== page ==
We were even luckier in that we already knew the positives and negatives, the lifestyle and the bureaucracy of the place we are moving to.  We had already spent 18 months there in the past.  Unexpectedly, that made our decision harder: there were no rose-tinted spectacles to entice us with an idyllic image of our new life abroad.  We knew just how hard it would be to find suitable accommodation, a place in a school, have the children adapt to a new language, change the car licence plates… There was no honeymoon period for us, with its gentle ignorance.  There wasn’t even much nostalgia for our life there 4-5 years ago, as in the Pays de Gex a few years can bring in phenomenal changes and doubling of the population.

So what do families contemplating relocation abroad find most useful when making up their minds?

1. Talk to others who have made the move.  Not just the ones who are still living there, but also others who have moved on.  Ask lots of questions, both online and off.

2. Focus not just on the practical aspects of the move (important though these undoubtedly are).  In the midst of all the hustle and bustle, take stock of your resilience as a family.  Be honest about any weak points in your relationship with your spouse, with your children, because they are likely to be exacerbated during your time abroad.  Can you change as a family and would you want to? 

3. If you do ask friends and family for advice, be prepared to ignore it.  There may be hidden agendas and partial views at work there.

4. If at all possible, visit the country and town you are planning to live in.  Of course a weekend trip in glorious sunshine in June is different from seven months of winter, cold and darkness, but if you still hate the place when it’s at its best, then you know you are in trouble!   Yes, it would be madness to marry someone based on the first impression, but you cannot ignore that instinctive reaction either.

5. Rely on both your reason and your intuition to make sure you come to the right decision.  I’ve seen many cases where families make long lists of pros and cons, decide that the pros outweigh the cons and rationally they really ought to go… but even as they start making the preparations for their departure, their hearts just get heavier and more distressed.  A certain amount of grieving as you say goodbye to your current life is absolutely normal, but if there is no excitement whatsoever, no lightness of heart and quickening of pulse, then maybe your decision was the wrong one.  Be sensible, by all means, but be happy too.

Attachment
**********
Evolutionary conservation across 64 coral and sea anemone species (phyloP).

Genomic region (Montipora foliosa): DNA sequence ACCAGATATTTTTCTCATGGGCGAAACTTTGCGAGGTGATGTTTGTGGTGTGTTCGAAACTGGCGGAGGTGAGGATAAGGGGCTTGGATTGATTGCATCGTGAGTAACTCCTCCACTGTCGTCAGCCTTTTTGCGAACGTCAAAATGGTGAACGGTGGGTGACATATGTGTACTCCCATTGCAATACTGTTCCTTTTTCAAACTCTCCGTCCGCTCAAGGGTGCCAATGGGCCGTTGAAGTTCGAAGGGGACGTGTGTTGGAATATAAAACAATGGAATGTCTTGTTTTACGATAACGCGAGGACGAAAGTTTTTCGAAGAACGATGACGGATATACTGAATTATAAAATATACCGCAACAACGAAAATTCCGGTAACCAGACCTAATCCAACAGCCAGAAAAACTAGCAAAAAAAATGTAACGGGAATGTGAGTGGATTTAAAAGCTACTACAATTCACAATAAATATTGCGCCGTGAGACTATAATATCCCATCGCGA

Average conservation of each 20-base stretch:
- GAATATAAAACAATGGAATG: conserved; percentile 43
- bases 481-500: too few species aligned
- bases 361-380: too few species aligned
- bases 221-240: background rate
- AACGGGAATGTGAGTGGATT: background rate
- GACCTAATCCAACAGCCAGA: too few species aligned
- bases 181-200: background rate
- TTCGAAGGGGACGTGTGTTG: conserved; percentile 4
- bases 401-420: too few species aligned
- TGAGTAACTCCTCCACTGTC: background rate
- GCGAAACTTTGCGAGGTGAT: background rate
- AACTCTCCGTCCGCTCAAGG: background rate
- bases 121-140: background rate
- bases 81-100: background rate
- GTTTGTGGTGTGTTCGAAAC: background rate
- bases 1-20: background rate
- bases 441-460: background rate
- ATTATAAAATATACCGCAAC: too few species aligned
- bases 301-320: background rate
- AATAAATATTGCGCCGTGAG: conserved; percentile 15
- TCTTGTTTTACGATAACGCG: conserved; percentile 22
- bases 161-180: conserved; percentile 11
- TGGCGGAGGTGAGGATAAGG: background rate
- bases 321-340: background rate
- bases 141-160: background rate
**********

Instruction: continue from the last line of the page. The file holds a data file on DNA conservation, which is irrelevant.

It’s always going to be a leap of faith, just as much as a marriage.  Because, even if a marriage is (intended to be) permanent and your move abroad may not be, you will be changed by it.  You and your family will never be quite the same again.  And that is my only nod towards a certain Royal Wedding.

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Relocation Blues

It's time to pack up again...

You may have noticed (I am flattering myself that someone is waiting for my blog posts with bated breath) that I haven’t been writing much lately.  That’s because we have been experiencing the highs and lows of relocation decisions, anxieties and excitement.  Ah, yes, I do not just coach others about moving abroad, I also happily take my own advice and medicine!

From summer onwards we will be moving as a family from the UK to Geneva, Switzerland, living on the French side of the border.  We expect to stay there three years, but life has a habit of surprising us, so we are prepared for anything.

I am calling this the ‘relocation blues’ (although perhaps it should be ‘blues and pinks’, because there is a lot to celebrate and enjoy, as well as much to mourn and worry about).  Over the next few weeks, I would like to write a mini-series charting our own personal relocation journey, as well as providing other examples and ideas or tips which might be useful to others about to embark on a similar experience.

I was thinking of the following topics:

1. To Be or to Be Elsewhere:  The Decision

2. Persuading Your Followers

3. The Househunt

4.  Education Systems

5. Portable Careers

6. Drowning in Admin